The information the independent buyer seeks through blogs, email newsletters, eBooks, whitepapers, etc., is content. On the other side of the equation, what marketers wish to distribute through these channels is the actual content.

So content is at the center of the value exchange between business and buyer. This hasn’t changed.

Why Marketing Hasn’t Changed (And How It Has) by @noyesjesse

But marketers haven’t adapted to technological change and buyer independence by focusing their strategies and teams around content. Instead, we’ve rushed to adopt the latest tech trends and adjust strategy around newly introduced products.

We have whole business units dedicated to channels. And without a centralized process for creating, distributing, optimizing, and measuring content geared toward engaging buyers, the managers of these channels are forced to create messaging in silos. Buyers are then expected to navigate a disorganized journey that can be redundant, disjointed, and saturated with product-centric collateral.

In fact, 91% of B2B marketers are crafting content to fill up channels—which is probably why 60% to 70% of B2B content goes unused.

Digital marketing has exacerbated this issue because online channels, like ameobas, fragment, gain popularity, and then divide again. The “digital marketer” then rushes to keep up, developing endless specialized strategies that pertain to one specific means of communication.

We’ve made it harder on ourselves to adapt to rapid changes in marketing by organizing around channels and product lines, rather than on the content that’s central to getting buyers to initiate communication with us. If marketing is to thrive in a disruptive, buyer-centric environment, we need to focus our strategies around the process for creating the content we need to deliver first and on the mechanisms for delivering it second.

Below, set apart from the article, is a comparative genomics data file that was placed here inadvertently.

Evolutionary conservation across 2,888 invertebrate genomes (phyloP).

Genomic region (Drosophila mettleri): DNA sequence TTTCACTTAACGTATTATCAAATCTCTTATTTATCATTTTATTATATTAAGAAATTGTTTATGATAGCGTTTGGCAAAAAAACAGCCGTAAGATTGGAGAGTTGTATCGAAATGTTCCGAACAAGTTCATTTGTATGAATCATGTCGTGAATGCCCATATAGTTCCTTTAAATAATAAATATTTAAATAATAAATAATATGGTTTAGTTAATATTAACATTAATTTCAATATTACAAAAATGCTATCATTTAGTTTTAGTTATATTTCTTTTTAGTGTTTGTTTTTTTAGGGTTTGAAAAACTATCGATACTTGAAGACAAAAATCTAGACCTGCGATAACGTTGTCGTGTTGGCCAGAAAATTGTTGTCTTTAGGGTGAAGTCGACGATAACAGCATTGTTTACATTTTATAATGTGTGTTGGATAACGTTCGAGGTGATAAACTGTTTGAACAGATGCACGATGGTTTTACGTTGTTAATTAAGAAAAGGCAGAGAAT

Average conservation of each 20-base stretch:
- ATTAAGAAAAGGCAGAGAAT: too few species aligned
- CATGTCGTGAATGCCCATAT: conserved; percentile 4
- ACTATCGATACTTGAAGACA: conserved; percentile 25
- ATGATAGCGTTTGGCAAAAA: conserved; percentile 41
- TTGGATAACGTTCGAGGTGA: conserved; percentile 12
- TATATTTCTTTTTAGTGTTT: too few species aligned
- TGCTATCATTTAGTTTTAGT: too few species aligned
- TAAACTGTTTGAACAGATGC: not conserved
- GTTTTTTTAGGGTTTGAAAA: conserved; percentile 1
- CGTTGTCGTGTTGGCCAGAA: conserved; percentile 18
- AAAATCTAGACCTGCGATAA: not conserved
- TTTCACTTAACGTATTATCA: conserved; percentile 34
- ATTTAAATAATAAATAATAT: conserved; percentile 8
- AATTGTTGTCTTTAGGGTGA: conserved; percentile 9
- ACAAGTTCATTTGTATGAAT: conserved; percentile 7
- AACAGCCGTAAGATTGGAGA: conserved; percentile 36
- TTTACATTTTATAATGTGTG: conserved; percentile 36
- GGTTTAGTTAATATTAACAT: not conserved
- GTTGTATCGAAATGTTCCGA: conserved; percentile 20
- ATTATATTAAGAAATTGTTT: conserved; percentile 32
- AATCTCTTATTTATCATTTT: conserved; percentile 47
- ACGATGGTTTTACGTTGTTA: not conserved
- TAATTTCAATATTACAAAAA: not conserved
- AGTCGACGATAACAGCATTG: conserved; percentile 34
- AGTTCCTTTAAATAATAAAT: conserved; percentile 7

This is how marketers will not only succeed today, but how we will succeed no matter what trend arrives tomorrow.

We Need a Content Marketing Operation

Thankfully, making this adjustment doesn’t require a complete reorganization. Much of the talent and resources for creating compelling content already exists within your businesses. For instance, many organizations already have writers, editors, and designers, as well as marketers who understand the tactical ins and outs of specific channels (i.e. email, marketing automation, webinars, social media, search, etc.).

What must change is the focus. Organizations need to establish a content marketing operation so that quality and quantity content is crafted, deployed, and tracked internally.

Importantly, a content marketing operation can’t be outsourced. It’s the central function within marketing, ensuring that all channels and technologies are fueled with relevant, buyer-focused content.

The reason this is called an content operation, and not simply another function situated within the marketing apparatus, is that it fosters visibility and unity across the organization. Otherwise, content falls through the cracks between silos, leading to disappointing results when buyers get lost, receive misaligned messages, and get pulled in multiple directions.

The content operation is the enduring strategy for adapting to whatever “new thing” comes your way.